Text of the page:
Myanmar has more than 100 different ethnic groups, with the Burmese making up about two thirds of the country. And while the Rohingya have long been persecuted as a minority, the scale of recent violence is unprecedented. It ramped up on August 25 after a small faction of Rohingya militants called the Arakan Rohingya Solidarity Army attacked police posts, killing 12 members of Myanmar’s security forces. In retribution, Myanmar’s military vowed to root out militant groups, and they’ve responded on a massive scale that has left many innocent civilians dead, injured, or homeless.
Kyaw Hsan Hlaing is executive director of an organization he founded called the Peace and Development Initiative, which documents stories of the violence in Myanmar. Following the August attacks, his organization paused its work in Rakhine in fear of retribution. Though he now attends Columbia University in New York, Hlaing is intimately familiar with the violent discrimination long seen in Rakhine.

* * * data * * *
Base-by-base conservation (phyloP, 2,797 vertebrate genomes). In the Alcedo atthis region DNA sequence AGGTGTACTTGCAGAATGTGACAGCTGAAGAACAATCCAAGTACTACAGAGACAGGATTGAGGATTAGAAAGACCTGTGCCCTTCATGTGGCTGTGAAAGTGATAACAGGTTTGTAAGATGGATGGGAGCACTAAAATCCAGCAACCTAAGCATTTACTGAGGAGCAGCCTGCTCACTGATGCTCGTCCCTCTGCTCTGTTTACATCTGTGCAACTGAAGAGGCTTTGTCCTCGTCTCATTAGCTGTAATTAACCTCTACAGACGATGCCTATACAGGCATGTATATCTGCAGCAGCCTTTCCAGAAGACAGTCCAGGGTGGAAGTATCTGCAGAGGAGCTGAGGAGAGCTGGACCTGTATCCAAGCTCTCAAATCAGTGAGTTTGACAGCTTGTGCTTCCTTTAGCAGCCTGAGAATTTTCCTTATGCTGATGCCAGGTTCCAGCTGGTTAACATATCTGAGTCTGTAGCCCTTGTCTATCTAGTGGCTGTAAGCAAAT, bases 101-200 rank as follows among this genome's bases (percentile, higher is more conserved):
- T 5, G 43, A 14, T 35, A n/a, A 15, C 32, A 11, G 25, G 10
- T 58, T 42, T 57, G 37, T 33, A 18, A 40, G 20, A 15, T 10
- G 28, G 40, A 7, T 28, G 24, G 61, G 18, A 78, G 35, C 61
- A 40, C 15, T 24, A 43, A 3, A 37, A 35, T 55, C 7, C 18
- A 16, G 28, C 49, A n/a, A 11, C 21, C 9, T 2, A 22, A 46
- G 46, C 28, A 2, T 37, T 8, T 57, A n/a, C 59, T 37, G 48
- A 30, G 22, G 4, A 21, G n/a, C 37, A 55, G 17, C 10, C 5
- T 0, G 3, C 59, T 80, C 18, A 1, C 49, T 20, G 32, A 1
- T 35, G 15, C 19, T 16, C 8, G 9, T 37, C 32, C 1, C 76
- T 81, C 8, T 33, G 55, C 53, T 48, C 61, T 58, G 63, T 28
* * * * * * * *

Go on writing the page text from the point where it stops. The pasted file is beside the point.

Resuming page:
He's Burmese and grew up in Rakhine with a Buddhist family, but following student protests against the Myanmar government, Hlaing was held as a political prisoner for five years and subsequently exiled to Thailand.
Hlaing says he believes Myanmar’s security forces are exploiting the late August events to push the Rohingya out of the region.
What is Myanmar's famous leader, Aung San Suu Kyi, doing about the crisis?
The daughter of a resistance movement general, Aung San Suu Kyi has been advocating for a democratic Myanmar for nearly her entire life. She became a leading figure for the National League for Democracy, then an opposition party, in the late 1980s, but she was detained in 1989. She spent 15 years under house arrest, won the Nobel Peace Prize in 1991, and has been hailed as a leader of democracy around the world.